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Wednesday, November 3, 2010

Baseball & Softball Swing - Confidence Vs Mechanics

Baseball & Softball Swing - Confidence Vs Mechanics
By guest author: Todd Thomas

I was at a high school level ball game recently. Of the two teams playing, one was filled with a group of very cocky players. They were cocky and CONFIDENT. What's interesting is that the players on this team had some of the worst baseball swings I have ever seen in my life. But they were confident as all get out.

It's an interesting phenomenon to observe that a player can have horrible mechanics but have supreme confidence(cockiness is a good word to describe here) and still be able to hit the baseball successfully. Alex Rodriquez successfully? NO! No, as I watched the game none of these players really scorched the baseball but they did swing confidently at it and put the ball in play often finding holes and blooping hits all the way to a 14 to 2 win.

These players' potential to play at higher levels is limited with bad mechanics. Ultimately, they will reach an end to their success(and subsequently their confidence) as they move to higher and higher levels of baseball. These were high school players. Obviously, they are going to have some success at the high school level. Reaching the collegiate level is probably out for most of them because of their technique, but one or two of them may reach that level. Then that's probably it. I once had a collegiate player over for some training and his mechanics were awful, but he was playing Division I baseball. Why? More than likely he was extremely confident up until this point but now was crashing and burning at the collegiate level. He also had a load of natural ability that had carried him this far too. However, he had reached his peak and I remember telling him that if he has sights on playing professionally he needed to change what he was doing mechanically. And he did have the desire to play pro ball.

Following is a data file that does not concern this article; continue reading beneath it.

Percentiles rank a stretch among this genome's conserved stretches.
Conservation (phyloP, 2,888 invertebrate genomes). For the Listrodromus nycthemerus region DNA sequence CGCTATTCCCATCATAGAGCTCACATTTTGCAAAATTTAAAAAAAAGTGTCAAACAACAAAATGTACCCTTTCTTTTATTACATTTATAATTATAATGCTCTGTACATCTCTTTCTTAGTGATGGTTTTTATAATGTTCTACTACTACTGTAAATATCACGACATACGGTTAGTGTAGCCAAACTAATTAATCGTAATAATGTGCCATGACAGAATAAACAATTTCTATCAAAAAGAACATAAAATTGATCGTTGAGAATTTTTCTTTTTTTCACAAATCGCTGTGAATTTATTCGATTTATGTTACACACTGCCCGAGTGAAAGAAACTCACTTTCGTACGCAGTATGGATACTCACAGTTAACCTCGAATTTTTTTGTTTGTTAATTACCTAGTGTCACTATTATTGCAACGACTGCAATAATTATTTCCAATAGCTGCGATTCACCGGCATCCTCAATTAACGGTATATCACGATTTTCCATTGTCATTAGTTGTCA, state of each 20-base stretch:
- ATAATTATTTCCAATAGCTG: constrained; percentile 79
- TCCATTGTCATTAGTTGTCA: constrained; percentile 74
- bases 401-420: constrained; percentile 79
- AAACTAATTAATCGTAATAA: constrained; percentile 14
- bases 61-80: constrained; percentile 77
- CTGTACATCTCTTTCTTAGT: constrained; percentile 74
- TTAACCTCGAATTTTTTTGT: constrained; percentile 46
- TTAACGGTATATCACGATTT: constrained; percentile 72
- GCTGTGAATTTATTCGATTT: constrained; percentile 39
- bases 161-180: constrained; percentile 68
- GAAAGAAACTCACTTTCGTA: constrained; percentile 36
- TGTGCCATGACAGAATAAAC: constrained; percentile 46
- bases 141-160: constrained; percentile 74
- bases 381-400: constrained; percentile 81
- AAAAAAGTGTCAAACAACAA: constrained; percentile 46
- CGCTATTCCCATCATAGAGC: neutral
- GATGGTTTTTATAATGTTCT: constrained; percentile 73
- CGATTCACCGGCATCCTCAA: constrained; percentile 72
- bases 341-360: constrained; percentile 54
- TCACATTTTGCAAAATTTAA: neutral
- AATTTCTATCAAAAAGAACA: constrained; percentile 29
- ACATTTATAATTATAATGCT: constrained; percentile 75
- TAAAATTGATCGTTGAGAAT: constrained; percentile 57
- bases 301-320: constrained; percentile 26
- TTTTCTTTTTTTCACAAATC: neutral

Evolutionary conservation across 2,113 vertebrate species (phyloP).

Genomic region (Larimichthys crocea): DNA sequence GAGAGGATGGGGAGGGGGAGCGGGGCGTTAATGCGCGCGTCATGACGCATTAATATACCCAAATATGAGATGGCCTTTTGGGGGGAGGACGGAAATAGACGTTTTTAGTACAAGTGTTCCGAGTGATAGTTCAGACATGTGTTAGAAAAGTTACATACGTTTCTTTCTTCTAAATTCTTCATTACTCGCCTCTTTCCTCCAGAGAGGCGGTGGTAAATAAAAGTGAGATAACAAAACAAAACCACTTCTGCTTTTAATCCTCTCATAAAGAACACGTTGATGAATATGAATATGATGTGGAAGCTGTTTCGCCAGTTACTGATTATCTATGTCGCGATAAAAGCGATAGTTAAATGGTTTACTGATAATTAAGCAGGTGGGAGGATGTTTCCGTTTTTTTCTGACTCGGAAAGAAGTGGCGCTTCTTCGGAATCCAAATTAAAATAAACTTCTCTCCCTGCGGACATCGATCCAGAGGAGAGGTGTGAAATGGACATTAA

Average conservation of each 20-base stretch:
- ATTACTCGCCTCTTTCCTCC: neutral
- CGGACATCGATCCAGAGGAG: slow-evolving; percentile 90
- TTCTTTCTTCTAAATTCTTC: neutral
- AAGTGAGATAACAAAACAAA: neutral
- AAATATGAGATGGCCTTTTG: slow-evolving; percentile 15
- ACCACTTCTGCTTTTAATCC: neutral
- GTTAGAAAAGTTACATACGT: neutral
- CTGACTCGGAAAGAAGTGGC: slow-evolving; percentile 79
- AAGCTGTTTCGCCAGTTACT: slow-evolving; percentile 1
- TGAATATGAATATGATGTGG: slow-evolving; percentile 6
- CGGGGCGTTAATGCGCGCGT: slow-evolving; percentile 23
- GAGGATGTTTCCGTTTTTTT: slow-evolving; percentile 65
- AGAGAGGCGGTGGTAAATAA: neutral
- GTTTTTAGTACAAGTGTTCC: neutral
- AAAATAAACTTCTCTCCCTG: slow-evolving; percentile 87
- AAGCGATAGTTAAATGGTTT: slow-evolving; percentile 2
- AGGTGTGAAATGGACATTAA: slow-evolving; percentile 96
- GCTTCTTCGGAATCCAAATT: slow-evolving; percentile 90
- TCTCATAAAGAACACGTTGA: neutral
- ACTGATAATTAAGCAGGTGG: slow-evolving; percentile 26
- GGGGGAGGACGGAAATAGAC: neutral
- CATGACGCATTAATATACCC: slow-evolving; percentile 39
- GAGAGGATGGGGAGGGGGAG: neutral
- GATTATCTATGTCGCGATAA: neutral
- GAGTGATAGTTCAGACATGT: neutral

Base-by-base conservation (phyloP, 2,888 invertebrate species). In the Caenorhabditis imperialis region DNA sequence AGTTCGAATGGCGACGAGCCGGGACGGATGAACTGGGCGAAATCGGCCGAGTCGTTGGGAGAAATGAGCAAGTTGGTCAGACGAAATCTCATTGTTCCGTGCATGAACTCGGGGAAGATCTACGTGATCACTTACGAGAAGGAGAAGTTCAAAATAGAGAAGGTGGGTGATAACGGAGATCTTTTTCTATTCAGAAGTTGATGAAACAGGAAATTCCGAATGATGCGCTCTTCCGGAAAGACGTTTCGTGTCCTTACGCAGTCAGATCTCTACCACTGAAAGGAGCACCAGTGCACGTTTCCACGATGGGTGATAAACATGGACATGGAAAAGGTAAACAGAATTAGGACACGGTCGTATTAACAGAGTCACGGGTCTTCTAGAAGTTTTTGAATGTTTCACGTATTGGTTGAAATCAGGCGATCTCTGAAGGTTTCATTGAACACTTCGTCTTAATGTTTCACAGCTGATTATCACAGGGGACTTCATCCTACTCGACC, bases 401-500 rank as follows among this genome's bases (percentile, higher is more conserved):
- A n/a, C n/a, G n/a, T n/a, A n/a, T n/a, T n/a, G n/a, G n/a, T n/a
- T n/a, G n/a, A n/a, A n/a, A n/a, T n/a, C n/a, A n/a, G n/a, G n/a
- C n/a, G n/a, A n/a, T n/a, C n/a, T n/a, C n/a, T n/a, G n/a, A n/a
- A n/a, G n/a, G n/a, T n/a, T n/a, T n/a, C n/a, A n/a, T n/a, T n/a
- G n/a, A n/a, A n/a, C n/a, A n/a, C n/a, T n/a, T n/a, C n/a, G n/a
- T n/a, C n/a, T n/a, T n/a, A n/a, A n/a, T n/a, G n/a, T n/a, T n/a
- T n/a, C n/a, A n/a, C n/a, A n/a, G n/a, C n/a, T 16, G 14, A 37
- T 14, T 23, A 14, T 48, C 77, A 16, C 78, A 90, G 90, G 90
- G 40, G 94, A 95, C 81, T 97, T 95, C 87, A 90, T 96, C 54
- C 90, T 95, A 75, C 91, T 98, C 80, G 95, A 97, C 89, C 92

However, even if a player works on and gets mechanically sound, I believe that any player(no matter what age) will struggle if they don't learn how to be confident. If they are not confident and their new mechanics aren't "working" for them, then they will blame the mechanics or the teacher or both and will keep searching for that "perfect" way to swing to insure success. When what they really need is confidence training in order to raise the game and to be successful.

So is learning the proper mechanics the "answer" to being a good hitter? I teach the mechanics of the best players in the game and I am supremely confident in what I teach. Let's say however that I took a player from the team of confident hitters with bad mechanics and we started working on fixing his mechanics. IF he is able to sustain his confidence, look out. He should excel in a big way.

What if though(and this probably goes higher the younger the player is) the player starts "thinking too much" about executing the proper swing mechanics? What if he starts over-analyzing his swing and trying to hard to make things happen with his new swing? Questions and doubt may start building within him after a bad(weak) hit or a strike out. He then starts asking himself, "Am I doing it right?" "Am I performing my mechanics correctly?" If the results are not there, then the player will assume that he is not swinging "correctly" and there begins the process of over-thinking, over-analyzing, and confidence shrinking. And I believe the downward spiral of his hitting results and confidence will continue to fall.

What's interesting as I think about the team of cocky confident hitters is that I don't think they realize that they suck. Their mechanics that is. They seem to have no idea how "bad" they are and they play as if not to care. They are just confident. On the contrary, they are pretty good because they THINK they are in spite of what they don't know.

So which is more important? Confidence or mechanics? It seems from my observations that confidence with bad mechanics can still have a degree (albeit limited) of success. YET, good mechanics with zero confidence and playing scared seems to have no chance to succeed.


Todd Thomas is a Baseball Coach and Professional Hitting Instructor for Mike Epstein Hitting. Coach Todd's personal hitting website is Coach Todd also enthusiastically endorses as a place where baseball and softball hitters can master the Confidence, Composure, Focus and Consistency of their game so they can reach their full potential.

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Hello Baseball Friend,
I welcome any comments or suggestions. If you have a question or a topic that you would like to read about, please leave a comment and I will try to address that topic as soon as I can. Good luck in the coming season!
Have a great day, Nick